I think it’s worth doing something you might not otherwise do during the Edinburgh Festival Fringe. I mean in terms of arts and entertainment, of course.
In my case, it was a trip to see Ginzel’s Little Cordoba: A Double Bill. I enjoyed it, still am not sure what a Spanish city has to do with anything in the plays. I would repeat the experiment next year but won’t update this theatre style into an every-month bracket.
Ginzel’s Little Cordoba is one of those plays (or double bill) where you get to feel clever by acknowledging they’re being smart. They are being clever; three actors, two mainly in consistent roles, with the third being everyone else. How often do you see the work of a Korean/Irish playwright?
What to expect
A cosy performance which leaves the stage as the two leads gallop around and if only briefly, wind their way through the audience’s seats.
The action kicks off straight away, don’t expect an introduction and instead, ready yourself for a brief battle featuring a giant pair of scissors that might not look out of place in an anime I’d review on an ER sister site.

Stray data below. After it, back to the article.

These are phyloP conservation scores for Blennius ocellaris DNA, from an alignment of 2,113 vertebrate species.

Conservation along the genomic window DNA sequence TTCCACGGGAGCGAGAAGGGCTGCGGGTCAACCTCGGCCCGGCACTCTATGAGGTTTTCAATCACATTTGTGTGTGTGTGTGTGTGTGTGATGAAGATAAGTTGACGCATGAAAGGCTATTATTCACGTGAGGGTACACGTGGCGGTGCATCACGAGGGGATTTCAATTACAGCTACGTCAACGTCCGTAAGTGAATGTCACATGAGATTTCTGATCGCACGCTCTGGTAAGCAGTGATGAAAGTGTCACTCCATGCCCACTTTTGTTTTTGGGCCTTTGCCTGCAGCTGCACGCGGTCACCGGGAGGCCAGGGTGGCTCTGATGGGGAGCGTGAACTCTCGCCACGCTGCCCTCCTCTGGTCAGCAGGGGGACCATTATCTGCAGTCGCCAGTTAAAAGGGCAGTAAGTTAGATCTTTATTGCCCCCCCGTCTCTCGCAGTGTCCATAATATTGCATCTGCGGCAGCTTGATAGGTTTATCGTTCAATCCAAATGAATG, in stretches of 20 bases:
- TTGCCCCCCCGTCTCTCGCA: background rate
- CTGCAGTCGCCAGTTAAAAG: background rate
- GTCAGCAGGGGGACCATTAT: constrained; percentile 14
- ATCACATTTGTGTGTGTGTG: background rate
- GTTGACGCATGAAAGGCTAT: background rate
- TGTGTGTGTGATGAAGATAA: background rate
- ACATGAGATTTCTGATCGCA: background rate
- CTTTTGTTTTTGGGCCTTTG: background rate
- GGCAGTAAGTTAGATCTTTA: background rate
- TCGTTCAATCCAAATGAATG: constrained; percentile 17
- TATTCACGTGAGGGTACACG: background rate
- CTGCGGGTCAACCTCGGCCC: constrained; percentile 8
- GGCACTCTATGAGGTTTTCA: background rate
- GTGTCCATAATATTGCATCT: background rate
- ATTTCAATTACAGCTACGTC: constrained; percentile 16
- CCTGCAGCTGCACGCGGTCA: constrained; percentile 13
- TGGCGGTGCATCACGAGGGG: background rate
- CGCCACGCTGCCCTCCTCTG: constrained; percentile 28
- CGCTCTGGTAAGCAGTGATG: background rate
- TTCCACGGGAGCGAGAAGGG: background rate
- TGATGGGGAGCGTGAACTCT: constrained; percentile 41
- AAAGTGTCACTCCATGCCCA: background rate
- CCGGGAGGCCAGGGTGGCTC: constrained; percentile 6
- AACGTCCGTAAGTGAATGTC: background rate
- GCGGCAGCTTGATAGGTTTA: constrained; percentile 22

Giant scissors kid (called Cutter) befriends another likely lad and travels to London together. Hijinks ensue and with receptions. Who knew there might be criminal masterminds in the capital city?
London and the adventure there is primarily brought to life, in terms of props, with three crates. The NPCs are a towel, a pipe and a walking stick.
In the next play, and the lighting change will clue you to the switch, we’re still in London and with two more friends.
I wondered what connected the two shorts. It’s male friendship, but I thought about the plague for a while. The Black Death is the first, and perhaps Meta’s Instagram or social media is the second.
Vibe and Performance
Talented actors are an absolute delight, and that’s what we have with this double bill. If these three haven’t yet been on TV, I suspect it’s just a matter of time.
The performance feels true Fringe festival to me. It’s boxes and props in a room, the audience is select but interested, and no purple cow is running an overpriced bar at the back of the room.
It’s a strong performance in the face of a sparse and quiet audience. The problem is, on paper, there are many alternatives. It’s a reviewer’s job to say that Ginzel’s Little Cordoba is one of the good ones. But Ginzel’s Little Cordoba is still high theatre on a budget.
I thought I would be disappointed; I thought it would be an awkwardly long hour-ish of middle-class AmDram. As it stands now, my primary disappointment is that the actors aren’t named on Ginzel’s Little Cordoba Ed Fringe page.
Don’t bring the kids. Ginzel’s Little Cordoba is for people with a taste in theatre or who have an attention span long enough to develop one (so clearly yours truly was taxed).
I enjoyed it, but that was my “let’s try this style of theatre” itch scratched for the year. If it tips your decision, this is a world premier.